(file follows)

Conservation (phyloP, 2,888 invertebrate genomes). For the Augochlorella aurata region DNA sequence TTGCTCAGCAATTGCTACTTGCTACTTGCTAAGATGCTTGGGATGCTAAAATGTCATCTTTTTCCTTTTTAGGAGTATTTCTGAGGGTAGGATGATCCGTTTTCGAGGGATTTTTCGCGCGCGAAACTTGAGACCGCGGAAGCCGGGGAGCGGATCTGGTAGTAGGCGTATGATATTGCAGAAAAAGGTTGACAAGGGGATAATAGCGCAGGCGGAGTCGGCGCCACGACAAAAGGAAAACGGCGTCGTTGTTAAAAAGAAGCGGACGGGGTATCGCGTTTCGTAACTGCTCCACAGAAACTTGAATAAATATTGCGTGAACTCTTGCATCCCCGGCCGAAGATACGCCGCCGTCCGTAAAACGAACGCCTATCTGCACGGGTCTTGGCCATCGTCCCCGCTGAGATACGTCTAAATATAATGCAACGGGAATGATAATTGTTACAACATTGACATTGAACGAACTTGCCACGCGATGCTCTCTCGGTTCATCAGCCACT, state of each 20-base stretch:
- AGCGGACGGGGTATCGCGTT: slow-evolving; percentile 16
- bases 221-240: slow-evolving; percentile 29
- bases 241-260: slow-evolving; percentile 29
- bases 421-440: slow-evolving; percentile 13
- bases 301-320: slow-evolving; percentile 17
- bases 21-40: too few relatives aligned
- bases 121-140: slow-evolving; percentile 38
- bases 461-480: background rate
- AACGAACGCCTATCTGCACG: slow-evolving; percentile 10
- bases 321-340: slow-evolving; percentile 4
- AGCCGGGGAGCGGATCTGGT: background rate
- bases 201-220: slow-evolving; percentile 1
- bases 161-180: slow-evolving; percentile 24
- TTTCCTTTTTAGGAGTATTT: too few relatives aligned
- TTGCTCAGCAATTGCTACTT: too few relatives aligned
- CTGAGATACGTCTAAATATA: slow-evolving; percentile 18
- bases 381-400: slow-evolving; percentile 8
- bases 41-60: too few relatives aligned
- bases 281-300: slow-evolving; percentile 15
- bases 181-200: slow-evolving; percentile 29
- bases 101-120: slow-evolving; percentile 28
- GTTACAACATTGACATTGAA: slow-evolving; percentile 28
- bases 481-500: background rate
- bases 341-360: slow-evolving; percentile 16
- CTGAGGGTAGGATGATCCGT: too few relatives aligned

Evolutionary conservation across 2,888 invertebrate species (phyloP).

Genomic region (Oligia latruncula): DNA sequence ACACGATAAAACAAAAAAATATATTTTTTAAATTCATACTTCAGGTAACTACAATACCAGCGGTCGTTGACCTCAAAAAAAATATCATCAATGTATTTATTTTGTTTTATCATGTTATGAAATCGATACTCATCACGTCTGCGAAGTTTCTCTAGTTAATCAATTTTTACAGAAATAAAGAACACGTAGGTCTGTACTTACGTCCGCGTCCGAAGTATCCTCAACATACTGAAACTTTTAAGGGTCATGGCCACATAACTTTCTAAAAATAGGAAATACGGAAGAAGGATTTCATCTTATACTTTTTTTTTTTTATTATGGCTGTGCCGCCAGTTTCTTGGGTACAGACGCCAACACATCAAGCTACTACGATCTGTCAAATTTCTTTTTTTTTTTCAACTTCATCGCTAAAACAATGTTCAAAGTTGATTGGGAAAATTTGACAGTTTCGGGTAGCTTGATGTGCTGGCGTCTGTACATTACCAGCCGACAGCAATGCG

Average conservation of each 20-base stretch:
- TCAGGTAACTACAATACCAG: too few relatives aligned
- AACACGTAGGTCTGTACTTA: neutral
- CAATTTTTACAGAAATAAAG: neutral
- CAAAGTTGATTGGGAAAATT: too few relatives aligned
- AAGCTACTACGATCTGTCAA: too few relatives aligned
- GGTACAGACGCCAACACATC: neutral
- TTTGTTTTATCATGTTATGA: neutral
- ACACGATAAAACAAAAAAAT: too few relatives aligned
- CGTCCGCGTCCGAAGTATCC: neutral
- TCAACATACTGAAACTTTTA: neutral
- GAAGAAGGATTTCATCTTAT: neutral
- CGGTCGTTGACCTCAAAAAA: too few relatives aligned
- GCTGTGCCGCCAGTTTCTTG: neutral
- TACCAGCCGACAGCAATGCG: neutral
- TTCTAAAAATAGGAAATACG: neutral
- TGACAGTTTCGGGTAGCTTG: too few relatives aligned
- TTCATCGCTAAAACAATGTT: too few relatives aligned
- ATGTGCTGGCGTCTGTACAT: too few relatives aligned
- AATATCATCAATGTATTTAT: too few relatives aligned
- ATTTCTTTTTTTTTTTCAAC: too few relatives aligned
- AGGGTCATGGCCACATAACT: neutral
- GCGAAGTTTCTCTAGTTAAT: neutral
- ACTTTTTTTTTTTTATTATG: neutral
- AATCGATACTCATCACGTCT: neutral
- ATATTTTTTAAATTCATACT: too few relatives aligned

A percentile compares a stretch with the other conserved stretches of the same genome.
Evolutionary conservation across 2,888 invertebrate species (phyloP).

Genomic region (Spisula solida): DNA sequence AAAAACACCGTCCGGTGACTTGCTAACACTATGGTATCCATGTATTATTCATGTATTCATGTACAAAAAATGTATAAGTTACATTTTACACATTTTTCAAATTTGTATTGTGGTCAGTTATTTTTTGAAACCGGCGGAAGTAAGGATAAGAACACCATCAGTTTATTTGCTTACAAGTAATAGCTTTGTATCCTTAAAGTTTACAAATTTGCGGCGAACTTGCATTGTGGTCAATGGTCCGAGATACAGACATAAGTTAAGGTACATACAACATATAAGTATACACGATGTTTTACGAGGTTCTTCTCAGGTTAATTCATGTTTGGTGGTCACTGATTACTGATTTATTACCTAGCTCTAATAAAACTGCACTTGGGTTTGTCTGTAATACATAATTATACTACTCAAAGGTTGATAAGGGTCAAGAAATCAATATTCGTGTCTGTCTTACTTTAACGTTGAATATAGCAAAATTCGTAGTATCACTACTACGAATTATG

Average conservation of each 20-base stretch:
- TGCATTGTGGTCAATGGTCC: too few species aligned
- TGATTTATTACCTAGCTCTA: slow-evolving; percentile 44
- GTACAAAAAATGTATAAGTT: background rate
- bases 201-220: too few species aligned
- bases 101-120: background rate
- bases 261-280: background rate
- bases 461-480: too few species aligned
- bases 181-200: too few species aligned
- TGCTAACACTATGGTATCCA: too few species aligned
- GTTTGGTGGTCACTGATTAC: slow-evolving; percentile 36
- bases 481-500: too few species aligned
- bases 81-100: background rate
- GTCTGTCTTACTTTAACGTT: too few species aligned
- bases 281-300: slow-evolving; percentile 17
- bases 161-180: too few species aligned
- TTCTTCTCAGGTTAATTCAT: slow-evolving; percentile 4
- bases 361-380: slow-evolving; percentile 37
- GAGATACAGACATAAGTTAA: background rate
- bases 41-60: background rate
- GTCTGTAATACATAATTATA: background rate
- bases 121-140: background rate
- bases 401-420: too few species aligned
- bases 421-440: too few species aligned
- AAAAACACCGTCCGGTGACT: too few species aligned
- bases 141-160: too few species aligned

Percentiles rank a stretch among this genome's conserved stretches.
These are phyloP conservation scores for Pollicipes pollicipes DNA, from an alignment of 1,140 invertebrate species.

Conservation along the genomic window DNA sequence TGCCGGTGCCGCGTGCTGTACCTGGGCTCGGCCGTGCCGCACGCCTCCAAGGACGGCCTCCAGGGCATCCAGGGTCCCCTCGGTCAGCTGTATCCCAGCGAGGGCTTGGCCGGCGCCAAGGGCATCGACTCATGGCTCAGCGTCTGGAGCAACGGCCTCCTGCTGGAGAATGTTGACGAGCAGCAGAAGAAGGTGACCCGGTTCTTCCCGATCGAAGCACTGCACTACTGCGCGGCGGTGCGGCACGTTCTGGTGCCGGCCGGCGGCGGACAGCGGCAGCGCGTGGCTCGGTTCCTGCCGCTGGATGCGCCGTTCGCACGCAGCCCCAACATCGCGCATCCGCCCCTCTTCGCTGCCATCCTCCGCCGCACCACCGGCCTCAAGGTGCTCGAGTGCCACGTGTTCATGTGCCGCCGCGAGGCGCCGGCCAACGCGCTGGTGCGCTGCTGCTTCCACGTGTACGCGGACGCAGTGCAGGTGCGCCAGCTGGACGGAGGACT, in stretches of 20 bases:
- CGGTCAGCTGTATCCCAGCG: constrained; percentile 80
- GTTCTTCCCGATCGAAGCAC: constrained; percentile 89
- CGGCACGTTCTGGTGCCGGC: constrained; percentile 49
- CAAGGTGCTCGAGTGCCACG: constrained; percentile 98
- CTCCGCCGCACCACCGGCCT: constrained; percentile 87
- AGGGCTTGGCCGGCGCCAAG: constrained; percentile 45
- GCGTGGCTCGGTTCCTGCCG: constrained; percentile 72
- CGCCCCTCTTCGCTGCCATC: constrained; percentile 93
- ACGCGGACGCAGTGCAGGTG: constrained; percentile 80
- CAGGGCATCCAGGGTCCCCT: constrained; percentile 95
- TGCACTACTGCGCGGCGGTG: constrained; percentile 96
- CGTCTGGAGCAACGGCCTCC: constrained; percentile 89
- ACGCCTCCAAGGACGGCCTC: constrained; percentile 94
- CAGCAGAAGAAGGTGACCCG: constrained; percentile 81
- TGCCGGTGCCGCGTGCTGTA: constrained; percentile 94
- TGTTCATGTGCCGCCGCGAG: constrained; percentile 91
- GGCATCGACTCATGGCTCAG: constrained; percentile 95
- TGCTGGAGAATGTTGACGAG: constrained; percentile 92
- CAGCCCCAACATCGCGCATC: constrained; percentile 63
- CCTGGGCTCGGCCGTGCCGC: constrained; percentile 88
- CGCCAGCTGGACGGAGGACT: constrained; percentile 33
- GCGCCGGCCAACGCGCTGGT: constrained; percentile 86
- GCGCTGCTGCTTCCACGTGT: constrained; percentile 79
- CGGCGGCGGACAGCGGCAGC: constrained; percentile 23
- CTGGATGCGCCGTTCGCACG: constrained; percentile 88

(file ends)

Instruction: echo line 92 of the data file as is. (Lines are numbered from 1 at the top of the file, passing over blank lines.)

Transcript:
- AGGGCTTGGCCGGCGCCAAG: constrained; percentile 45